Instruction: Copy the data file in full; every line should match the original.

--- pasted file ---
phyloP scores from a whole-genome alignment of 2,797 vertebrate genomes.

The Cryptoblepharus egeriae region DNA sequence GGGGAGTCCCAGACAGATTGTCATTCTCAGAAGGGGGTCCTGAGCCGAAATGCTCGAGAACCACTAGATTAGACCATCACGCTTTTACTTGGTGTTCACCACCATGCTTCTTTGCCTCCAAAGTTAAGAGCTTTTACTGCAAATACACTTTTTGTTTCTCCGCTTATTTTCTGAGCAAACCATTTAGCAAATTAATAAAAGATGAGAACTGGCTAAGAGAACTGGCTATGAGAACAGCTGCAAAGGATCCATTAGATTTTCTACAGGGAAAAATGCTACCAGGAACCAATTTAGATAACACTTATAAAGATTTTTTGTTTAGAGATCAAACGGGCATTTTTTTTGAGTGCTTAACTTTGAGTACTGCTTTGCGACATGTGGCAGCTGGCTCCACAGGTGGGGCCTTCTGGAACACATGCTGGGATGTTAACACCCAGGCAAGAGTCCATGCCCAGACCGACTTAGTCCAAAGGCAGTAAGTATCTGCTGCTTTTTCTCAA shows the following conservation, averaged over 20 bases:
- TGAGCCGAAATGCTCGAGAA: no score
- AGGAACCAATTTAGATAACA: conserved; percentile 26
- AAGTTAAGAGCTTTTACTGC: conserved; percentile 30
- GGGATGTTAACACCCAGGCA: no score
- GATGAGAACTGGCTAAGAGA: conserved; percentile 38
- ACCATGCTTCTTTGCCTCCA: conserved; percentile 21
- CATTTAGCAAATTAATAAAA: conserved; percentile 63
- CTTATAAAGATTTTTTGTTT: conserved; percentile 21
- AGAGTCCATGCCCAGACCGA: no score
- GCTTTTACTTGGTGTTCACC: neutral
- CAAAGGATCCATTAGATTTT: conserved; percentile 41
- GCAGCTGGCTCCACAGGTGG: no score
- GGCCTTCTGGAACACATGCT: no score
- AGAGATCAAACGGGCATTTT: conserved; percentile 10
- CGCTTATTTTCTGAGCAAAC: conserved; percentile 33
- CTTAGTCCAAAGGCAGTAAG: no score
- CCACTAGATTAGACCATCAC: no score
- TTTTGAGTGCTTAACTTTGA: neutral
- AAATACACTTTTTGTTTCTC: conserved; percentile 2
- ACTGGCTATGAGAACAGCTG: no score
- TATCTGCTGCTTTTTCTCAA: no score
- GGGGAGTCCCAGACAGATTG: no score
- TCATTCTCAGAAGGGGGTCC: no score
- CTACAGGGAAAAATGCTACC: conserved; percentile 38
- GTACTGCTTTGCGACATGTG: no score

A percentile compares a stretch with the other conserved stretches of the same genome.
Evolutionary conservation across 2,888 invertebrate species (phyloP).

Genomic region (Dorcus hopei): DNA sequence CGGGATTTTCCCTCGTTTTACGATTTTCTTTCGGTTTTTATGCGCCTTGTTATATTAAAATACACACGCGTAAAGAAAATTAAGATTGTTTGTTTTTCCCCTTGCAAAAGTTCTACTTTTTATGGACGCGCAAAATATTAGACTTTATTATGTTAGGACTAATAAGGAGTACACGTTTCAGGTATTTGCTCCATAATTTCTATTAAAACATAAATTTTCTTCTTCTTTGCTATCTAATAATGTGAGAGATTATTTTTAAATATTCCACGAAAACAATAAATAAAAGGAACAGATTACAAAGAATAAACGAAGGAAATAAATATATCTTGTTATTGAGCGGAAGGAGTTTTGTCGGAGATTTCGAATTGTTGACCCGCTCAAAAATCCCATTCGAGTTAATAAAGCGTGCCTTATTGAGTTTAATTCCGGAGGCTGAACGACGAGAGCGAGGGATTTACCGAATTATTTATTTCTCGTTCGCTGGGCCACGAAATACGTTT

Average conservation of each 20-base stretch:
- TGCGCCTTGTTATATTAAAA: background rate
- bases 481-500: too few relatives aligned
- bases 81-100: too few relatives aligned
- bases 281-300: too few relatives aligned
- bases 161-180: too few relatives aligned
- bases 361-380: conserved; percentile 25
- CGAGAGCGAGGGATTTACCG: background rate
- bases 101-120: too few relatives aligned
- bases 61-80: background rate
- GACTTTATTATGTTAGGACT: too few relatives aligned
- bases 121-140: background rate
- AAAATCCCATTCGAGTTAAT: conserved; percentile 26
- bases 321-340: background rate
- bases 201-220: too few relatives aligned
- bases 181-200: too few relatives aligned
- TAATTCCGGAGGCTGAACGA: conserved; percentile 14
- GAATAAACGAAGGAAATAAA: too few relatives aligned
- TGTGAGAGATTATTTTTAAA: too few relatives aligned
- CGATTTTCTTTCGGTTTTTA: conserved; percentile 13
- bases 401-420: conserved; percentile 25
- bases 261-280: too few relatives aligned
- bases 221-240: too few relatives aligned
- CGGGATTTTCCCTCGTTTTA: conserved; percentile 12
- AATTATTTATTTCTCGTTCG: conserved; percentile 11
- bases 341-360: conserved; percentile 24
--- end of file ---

phyloP scores from a whole-genome alignment of 2,797 vertebrate genomes.

The Cryptoblepharus egeriae region DNA sequence GGGGAGTCCCAGACAGATTGTCATTCTCAGAAGGGGGTCCTGAGCCGAAATGCTCGAGAACCACTAGATTAGACCATCACGCTTTTACTTGGTGTTCACCACCATGCTTCTTTGCCTCCAAAGTTAAGAGCTTTTACTGCAAATACACTTTTTGTTTCTCCGCTTATTTTCTGAGCAAACCATTTAGCAAATTAATAAAAGATGAGAACTGGCTAAGAGAACTGGCTATGAGAACAGCTGCAAAGGATCCATTAGATTTTCTACAGGGAAAAATGCTACCAGGAACCAATTTAGATAACACTTATAAAGATTTTTTGTTTAGAGATCAAACGGGCATTTTTTTTGAGTGCTTAACTTTGAGTACTGCTTTGCGACATGTGGCAGCTGGCTCCACAGGTGGGGCCTTCTGGAACACATGCTGGGATGTTAACACCCAGGCAAGAGTCCATGCCCAGACCGACTTAGTCCAAAGGCAGTAAGTATCTGCTGCTTTTTCTCAA shows the following conservation, averaged over 20 bases:
- TGAGCCGAAATGCTCGAGAA: no score
- AGGAACCAATTTAGATAACA: conserved; percentile 26
- AAGTTAAGAGCTTTTACTGC: conserved; percentile 30
- GGGATGTTAACACCCAGGCA: no score
- GATGAGAACTGGCTAAGAGA: conserved; percentile 38
- ACCATGCTTCTTTGCCTCCA: conserved; percentile 21
- CATTTAGCAAATTAATAAAA: conserved; percentile 63
- CTTATAAAGATTTTTTGTTT: conserved; percentile 21
- AGAGTCCATGCCCAGACCGA: no score
- GCTTTTACTTGGTGTTCACC: neutral
- CAAAGGATCCATTAGATTTT: conserved; percentile 41
- GCAGCTGGCTCCACAGGTGG: no score
- GGCCTTCTGGAACACATGCT: no score
- AGAGATCAAACGGGCATTTT: conserved; percentile 10
- CGCTTATTTTCTGAGCAAAC: conserved; percentile 33
- CTTAGTCCAAAGGCAGTAAG: no score
- CCACTAGATTAGACCATCAC: no score
- TTTTGAGTGCTTAACTTTGA: neutral
- AAATACACTTTTTGTTTCTC: conserved; percentile 2
- ACTGGCTATGAGAACAGCTG: no score
- TATCTGCTGCTTTTTCTCAA: no score
- GGGGAGTCCCAGACAGATTG: no score
- TCATTCTCAGAAGGGGGTCC: no score
- CTACAGGGAAAAATGCTACC: conserved; percentile 38
- GTACTGCTTTGCGACATGTG: no score

A percentile compares a stretch with the other conserved stretches of the same genome.
Evolutionary conservation across 2,888 invertebrate species (phyloP).

Genomic region (Dorcus hopei): DNA sequence CGGGATTTTCCCTCGTTTTACGATTTTCTTTCGGTTTTTATGCGCCTTGTTATATTAAAATACACACGCGTAAAGAAAATTAAGATTGTTTGTTTTTCCCCTTGCAAAAGTTCTACTTTTTATGGACGCGCAAAATATTAGACTTTATTATGTTAGGACTAATAAGGAGTACACGTTTCAGGTATTTGCTCCATAATTTCTATTAAAACATAAATTTTCTTCTTCTTTGCTATCTAATAATGTGAGAGATTATTTTTAAATATTCCACGAAAACAATAAATAAAAGGAACAGATTACAAAGAATAAACGAAGGAAATAAATATATCTTGTTATTGAGCGGAAGGAGTTTTGTCGGAGATTTCGAATTGTTGACCCGCTCAAAAATCCCATTCGAGTTAATAAAGCGTGCCTTATTGAGTTTAATTCCGGAGGCTGAACGACGAGAGCGAGGGATTTACCGAATTATTTATTTCTCGTTCGCTGGGCCACGAAATACGTTT

Average conservation of each 20-base stretch:
- TGCGCCTTGTTATATTAAAA: background rate
- bases 481-500: too few relatives aligned
- bases 81-100: too few relatives aligned
- bases 281-300: too few relatives aligned
- bases 161-180: too few relatives aligned
- bases 361-380: conserved; percentile 25
- CGAGAGCGAGGGATTTACCG: background rate
- bases 101-120: too few relatives aligned
- bases 61-80: background rate
- GACTTTATTATGTTAGGACT: too few relatives aligned
- bases 121-140: background rate
- AAAATCCCATTCGAGTTAAT: conserved; percentile 26
- bases 321-340: background rate
- bases 201-220: too few relatives aligned
- bases 181-200: too few relatives aligned
- TAATTCCGGAGGCTGAACGA: conserved; percentile 14
- GAATAAACGAAGGAAATAAA: too few relatives aligned
- TGTGAGAGATTATTTTTAAA: too few relatives aligned
- CGATTTTCTTTCGGTTTTTA: conserved; percentile 13
- bases 401-420: conserved; percentile 25
- bases 261-280: too few relatives aligned
- bases 221-240: too few relatives aligned
- CGGGATTTTCCCTCGTTTTA: conserved; percentile 12
- AATTATTTATTTCTCGTTCG: conserved; percentile 11
- bases 341-360: conserved; percentile 24